The fiscal drainage of Catalonia

Catalonia suffers from a significant fiscal drainage towards Spain in the form of a large fiscal deficit. This is the difference between the Central Government’s public sector spending in Catalonia and the resources extracted from this Autonomous Community, mainly through taxation, by the Central Government.

Fiscal deficit data, all calculated using the same methodology, is available from 1986 until 2011. The average for 1986-2011 is 8% of GDP with a standard deviation around this average of only 0.9. Therefore, one can speak of a structural fiscal deficit that affects the Catalan economy recurrently.

Table 1

Catalan fiscal deficit

  Million Euros %  of Catalan GDP   Million Euros % of Catalan GDP
1986 -2,465 -6.7 1999 -8,124 -7.4
1987 -2,868 -6.9 2000 -8,532 -7.2
1988 -3,466 -7.4 2001 -8,565 -6.7
1989 -4,056 -7.6 2002 -13,696 -10.0
1990 -4,867 -8.2 2003 -13,036 -8.9
1991 -5,174 -7.9 2004 -13,595 -8.6
1992 -5,988 -8.5 2005 -14,186 -8.3
1993 -7,263 -10.0 2006 -14,493 -7.9
1994 -6,732 -8.7 2007 -15,913 -8.1
1995 -6,416 -7.6 2008 -17,200 -8.5
1996 -7,088 -7.8 2009 -16,409 -8.4
1997 -7,018 -7.3 2010 -16,543 -8,5
1998 -6,813 -6,7 2011 -15,006 -7,7
Average 1986-2011 -8.0      
Standard deviation 1986- 2011 0.9      

Source: Government of Catalonia.

Another way to understand this deficit drainage is to consider the fact that Catalonia contributes 19.5% to Central Government revenues via taxes and only receives 14% of central government spending, either in investment or other public services, while the weight of its population is 16%. These percentages are also the average for the period 1986-2011 and remain constant throughout those years.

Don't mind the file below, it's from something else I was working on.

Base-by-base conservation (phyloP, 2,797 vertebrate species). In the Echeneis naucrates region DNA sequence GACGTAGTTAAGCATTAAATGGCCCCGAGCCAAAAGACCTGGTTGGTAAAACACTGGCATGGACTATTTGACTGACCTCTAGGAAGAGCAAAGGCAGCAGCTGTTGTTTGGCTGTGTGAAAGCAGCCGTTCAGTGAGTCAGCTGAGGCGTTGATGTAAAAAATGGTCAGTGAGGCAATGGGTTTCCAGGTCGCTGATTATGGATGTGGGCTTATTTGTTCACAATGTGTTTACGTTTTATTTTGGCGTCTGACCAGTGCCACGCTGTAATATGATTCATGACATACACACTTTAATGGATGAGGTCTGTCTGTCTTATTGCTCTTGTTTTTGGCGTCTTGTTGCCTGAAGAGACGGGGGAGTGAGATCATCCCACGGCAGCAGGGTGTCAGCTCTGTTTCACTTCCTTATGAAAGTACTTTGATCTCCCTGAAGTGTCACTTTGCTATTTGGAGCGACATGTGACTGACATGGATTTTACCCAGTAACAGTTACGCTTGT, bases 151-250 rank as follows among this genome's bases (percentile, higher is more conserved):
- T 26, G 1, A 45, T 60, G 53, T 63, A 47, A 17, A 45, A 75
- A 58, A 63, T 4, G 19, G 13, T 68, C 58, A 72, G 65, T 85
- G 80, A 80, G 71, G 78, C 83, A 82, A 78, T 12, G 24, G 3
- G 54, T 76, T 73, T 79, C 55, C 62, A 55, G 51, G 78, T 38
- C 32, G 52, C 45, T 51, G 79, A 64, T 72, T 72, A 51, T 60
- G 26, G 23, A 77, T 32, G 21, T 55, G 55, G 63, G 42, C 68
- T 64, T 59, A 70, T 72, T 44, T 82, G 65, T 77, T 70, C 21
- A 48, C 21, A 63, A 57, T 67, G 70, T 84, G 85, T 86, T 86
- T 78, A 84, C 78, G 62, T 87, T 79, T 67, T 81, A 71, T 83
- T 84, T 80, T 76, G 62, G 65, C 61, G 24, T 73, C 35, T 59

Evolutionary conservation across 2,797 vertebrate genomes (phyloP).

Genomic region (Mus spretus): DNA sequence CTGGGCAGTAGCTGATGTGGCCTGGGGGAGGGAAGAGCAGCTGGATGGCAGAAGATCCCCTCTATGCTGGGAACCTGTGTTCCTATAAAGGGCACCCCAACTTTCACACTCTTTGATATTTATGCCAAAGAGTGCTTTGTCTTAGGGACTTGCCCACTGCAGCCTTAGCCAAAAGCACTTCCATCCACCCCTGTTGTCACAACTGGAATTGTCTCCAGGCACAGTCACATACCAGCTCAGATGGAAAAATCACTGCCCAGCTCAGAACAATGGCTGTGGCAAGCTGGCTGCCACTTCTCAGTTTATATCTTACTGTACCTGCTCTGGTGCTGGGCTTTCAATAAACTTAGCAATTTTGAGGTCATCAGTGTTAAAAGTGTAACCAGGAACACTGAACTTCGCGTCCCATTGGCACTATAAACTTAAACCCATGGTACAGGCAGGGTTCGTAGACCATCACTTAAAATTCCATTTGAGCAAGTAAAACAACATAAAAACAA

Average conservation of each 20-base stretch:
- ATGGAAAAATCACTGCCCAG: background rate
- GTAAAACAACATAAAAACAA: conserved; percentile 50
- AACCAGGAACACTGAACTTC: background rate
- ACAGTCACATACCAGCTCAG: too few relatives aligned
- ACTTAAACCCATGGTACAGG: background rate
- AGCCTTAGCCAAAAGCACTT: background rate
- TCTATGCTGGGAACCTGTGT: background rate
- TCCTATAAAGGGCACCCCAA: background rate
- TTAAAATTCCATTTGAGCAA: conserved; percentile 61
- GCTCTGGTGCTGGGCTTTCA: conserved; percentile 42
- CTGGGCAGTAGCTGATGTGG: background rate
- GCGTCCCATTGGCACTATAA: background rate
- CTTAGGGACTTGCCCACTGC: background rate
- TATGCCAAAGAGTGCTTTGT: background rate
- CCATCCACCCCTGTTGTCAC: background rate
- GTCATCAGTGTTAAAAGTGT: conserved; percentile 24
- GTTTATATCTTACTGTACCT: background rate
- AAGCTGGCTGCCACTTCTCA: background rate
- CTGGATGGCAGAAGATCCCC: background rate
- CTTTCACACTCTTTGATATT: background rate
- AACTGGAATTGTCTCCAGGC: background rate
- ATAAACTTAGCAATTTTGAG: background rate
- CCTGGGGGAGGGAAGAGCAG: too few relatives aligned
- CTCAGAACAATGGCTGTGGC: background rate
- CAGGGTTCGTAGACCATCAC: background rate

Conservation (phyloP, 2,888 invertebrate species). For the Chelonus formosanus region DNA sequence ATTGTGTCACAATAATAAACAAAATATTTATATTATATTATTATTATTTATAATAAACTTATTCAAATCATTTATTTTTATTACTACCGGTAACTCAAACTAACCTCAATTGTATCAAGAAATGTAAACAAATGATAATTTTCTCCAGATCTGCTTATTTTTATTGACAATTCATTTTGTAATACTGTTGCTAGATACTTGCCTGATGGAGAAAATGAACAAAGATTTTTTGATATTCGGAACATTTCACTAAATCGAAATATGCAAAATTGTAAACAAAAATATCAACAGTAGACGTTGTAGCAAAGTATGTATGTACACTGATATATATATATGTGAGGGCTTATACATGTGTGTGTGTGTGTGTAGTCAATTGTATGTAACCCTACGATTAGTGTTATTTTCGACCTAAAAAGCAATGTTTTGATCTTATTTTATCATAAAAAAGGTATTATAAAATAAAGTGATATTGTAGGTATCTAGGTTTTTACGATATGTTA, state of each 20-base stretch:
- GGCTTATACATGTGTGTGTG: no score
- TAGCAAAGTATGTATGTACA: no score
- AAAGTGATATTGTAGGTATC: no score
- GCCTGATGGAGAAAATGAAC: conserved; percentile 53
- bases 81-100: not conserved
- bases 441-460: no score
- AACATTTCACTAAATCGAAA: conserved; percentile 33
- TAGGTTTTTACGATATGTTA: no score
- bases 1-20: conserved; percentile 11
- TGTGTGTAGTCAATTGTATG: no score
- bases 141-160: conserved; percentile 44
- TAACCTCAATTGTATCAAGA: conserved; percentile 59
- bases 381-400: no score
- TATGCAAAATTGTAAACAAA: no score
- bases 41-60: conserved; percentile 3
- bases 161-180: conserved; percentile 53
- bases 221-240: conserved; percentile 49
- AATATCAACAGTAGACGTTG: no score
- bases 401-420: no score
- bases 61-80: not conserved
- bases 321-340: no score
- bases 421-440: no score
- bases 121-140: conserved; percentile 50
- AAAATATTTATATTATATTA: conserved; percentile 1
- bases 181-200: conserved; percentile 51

Furthermore, we can note that although the fiscal deficit in terms of GDP remains more or less constant over time, it is not constant in terms of euros per inhabitant once the effect of inflation is removed. Between 1986 and 2011, the annual fiscal deficit for every Catalan has gone up from 1,076 to 2,055 euros. This is because the income of Catalonia has grown in real terms during this period.

This fiscal drainage is an important obstacle for the Catalan economy. The consequences are that it discourages growth and reduces welfare for the Catalans. Spain’s Central Government has historically refused to correct the problem. Catalonia has often tried to negotiate better fiscal treatment from the Central Government, but without success. In consequence, the only solution is the secession of Catalonia from Spain. However, the reasons to ask for Catalonia’s secession are not only economic. There are other important reasons for independence, such as the continuous attacks of Spain’s Central Government against Catalonia’s own culture and language. We hope we do not have to wait a long time to see Catalonia as an independent State.

 

Núria Bosch

Professor of Economics. University of Barcelona (UB)

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